Craft Your Brand

As I touched on in my first blog, artists must operate as a media company to navigate the current musical landscape. Content is key for artists in this age. The most challenging aspect of content is figuring out differentiation. Before moving to creation, it is important to identify what your mission is. All companies have mission statements. Your band should be no different. For many creative type, branding is the last thing they want to do and view such exercises as a distraction. I would argue that knowing what you (and your bandmates) stand for will make the rest of your branding easy. Aligning with a mission statement will make it easier to develop a pointed image from which all marketing and branding can stem from.

If your mission is to be the most uplifting music group in town, your image should follow. It wouldn’t make much sense for you to be posing in a rainy Seattle alleyway with your black leather jacket and torn jeans. The copy on your website and social media posts should be positive and engaging. Your merchandise, logo, and photos should have a similar, bright color scheme to ensure consistency with your audience.

Speaking of consistency, this is imperative for your social media tags and website address. For Deify, everything revolves around “deifymusic”. Our social media tags are @deifymusic (Instagram, Twitter, Snapchat), our Soundcloud and Facebook sites have /deifymusic.com, and our band website is deifymusic.com. you want it to be easy for your audience to find you. If your current fans can’t find you, it’s going to be nearly impossible to turn new listeners into fans if they can’t find their way back to you.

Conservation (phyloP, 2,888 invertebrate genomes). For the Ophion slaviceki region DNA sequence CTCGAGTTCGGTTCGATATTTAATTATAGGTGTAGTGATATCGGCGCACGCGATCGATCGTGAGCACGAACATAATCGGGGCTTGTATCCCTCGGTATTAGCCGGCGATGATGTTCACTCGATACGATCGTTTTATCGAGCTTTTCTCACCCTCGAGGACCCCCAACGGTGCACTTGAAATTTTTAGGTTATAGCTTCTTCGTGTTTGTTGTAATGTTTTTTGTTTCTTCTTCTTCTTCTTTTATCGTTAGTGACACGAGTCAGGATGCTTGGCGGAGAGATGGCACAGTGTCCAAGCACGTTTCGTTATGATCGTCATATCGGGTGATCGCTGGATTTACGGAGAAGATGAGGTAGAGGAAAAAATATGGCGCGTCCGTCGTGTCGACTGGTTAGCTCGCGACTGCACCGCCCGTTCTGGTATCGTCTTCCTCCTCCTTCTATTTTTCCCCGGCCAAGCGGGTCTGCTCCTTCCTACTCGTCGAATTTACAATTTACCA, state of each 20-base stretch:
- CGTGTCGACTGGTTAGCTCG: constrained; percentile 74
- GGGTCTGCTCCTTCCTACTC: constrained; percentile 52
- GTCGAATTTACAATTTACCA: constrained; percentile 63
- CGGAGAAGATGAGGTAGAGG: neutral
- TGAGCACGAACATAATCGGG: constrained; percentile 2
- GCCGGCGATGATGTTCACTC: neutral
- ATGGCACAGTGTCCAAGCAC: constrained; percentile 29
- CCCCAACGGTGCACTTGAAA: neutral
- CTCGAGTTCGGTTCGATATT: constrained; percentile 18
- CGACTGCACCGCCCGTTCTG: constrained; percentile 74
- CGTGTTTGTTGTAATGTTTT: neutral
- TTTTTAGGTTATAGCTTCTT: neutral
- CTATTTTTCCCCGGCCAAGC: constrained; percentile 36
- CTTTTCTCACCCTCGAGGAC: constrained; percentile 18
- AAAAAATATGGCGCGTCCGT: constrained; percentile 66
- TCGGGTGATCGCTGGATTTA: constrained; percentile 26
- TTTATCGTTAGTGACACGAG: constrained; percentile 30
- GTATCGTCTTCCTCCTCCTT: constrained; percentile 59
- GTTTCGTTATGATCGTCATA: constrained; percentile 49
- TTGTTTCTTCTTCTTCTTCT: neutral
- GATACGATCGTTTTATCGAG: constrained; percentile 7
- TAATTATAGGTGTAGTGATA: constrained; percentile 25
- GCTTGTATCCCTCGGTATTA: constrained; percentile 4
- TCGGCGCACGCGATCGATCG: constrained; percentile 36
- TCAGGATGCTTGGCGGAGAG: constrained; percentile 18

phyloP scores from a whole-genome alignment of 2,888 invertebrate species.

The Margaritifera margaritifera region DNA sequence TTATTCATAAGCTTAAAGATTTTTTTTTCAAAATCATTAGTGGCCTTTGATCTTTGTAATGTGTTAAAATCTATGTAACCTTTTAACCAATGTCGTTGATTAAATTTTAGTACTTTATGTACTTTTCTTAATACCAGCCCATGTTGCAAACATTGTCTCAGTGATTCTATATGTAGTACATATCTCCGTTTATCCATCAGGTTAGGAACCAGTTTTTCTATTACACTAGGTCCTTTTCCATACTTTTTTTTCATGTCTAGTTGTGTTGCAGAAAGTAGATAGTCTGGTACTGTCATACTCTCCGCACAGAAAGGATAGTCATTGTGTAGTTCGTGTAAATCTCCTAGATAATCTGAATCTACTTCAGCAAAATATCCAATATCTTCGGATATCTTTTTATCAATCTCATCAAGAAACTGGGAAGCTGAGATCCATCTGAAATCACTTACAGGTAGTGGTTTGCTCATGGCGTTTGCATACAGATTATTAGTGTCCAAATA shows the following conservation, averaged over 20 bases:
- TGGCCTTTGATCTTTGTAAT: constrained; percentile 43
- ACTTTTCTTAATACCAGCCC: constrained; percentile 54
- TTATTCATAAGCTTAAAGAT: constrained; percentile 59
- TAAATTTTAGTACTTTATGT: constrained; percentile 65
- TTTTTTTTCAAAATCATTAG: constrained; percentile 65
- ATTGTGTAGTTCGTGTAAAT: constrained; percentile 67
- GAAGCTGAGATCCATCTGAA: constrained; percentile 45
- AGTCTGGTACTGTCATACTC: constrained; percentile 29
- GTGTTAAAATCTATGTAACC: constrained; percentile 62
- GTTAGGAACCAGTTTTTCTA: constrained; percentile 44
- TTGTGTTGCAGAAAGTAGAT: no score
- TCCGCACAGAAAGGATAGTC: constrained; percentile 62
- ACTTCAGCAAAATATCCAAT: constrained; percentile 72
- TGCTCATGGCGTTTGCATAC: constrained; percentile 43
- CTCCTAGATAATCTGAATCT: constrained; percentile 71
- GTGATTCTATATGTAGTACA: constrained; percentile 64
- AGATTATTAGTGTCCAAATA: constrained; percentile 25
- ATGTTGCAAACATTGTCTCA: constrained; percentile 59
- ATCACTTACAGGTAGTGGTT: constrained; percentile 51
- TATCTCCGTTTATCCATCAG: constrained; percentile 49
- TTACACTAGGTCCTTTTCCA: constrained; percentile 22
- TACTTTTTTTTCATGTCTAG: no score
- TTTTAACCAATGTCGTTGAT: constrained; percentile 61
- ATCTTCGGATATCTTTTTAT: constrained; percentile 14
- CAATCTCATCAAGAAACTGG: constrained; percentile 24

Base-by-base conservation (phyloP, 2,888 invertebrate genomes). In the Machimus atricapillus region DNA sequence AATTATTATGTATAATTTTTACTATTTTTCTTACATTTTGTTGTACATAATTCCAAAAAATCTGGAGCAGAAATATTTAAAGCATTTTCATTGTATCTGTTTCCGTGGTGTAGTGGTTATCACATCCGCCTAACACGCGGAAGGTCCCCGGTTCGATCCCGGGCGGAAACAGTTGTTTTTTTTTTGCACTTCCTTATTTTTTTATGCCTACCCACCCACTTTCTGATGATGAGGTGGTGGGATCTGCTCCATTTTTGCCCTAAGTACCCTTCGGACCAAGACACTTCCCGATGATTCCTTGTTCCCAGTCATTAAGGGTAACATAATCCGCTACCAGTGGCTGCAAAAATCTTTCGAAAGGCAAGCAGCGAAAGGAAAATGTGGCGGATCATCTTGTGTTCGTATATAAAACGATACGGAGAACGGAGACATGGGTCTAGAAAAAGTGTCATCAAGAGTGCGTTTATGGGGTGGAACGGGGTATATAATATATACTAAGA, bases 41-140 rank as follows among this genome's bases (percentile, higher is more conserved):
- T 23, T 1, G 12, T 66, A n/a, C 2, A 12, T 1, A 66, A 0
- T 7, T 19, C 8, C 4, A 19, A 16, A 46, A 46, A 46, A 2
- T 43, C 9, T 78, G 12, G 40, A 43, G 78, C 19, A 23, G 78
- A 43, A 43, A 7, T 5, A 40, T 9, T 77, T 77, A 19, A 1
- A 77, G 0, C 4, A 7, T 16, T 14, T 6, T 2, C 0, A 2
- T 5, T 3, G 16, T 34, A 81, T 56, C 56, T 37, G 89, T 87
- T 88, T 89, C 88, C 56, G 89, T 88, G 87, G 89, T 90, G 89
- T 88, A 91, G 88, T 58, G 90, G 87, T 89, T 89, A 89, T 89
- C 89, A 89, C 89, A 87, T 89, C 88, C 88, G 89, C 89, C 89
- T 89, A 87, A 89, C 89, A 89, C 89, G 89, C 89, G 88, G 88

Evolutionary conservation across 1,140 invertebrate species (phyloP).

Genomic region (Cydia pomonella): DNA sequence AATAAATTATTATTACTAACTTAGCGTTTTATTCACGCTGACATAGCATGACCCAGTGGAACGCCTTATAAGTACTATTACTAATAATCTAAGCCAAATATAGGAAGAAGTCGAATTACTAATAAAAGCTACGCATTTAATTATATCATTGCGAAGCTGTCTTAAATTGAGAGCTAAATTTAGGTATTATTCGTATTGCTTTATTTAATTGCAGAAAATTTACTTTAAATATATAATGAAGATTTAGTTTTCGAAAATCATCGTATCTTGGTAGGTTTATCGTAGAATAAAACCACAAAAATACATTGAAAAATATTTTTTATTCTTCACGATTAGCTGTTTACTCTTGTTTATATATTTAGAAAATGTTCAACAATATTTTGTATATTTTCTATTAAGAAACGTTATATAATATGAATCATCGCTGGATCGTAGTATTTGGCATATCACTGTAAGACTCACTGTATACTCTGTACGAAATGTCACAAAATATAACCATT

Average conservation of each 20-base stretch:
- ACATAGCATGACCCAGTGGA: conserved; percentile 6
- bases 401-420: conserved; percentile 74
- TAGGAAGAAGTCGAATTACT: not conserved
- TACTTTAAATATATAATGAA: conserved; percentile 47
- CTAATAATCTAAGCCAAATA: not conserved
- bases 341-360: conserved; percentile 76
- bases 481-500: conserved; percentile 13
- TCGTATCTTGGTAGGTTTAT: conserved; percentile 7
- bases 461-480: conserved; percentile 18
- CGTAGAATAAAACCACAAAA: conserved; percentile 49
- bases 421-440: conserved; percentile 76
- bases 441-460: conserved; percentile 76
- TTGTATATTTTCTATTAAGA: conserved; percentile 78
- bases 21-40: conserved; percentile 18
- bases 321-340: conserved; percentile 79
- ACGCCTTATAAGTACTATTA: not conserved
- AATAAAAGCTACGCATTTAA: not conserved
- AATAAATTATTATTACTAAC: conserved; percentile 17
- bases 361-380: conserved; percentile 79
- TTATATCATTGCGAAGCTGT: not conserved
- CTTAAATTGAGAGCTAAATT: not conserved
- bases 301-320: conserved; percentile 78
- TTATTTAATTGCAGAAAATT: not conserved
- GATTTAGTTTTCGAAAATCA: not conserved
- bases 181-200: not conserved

Be Engaged

For your band (brand) to truly come to life, you need to create a community. The age of digital and social media makes it easy to connect with fans and peers in the music community. That said, there’s nothing like personal interaction. Get involved with causes that are in line with your image (this is where your authenticity comes into play – if they are causes that are truly important to you, this won’t feel like branding at all). Support bands in your scene. Better yet, collaborate with them. Jam together. Play shows together. Hang out together. It’ll make it all more fun, and you’ll learn a lot along the way.

A great way to bring all of these things together is a benefit show. Align with a cause or charity that you feel passionate about and put on a show with like-minded artists. You’ll be giving back to the community that is fostering your musical career growth, gaining exposure, and building a community of artists and fans alike.

Throw Events

Don’t wait for venues to come to you. If you want to play, make it happen. Host your own show at your house (or a friend’s house). There are plenty of ways to perform outside of traditional venues. Such shows will also give you exposure to an audience and enable you to draw a crowd when you finally do get booked at a venue.

More importantly, you can make it about more than just you. Invite friends that are photographers and videographers. Give them the opportunity to experiment with their art and generate content. Their careers are even more dependent on consistent content generation.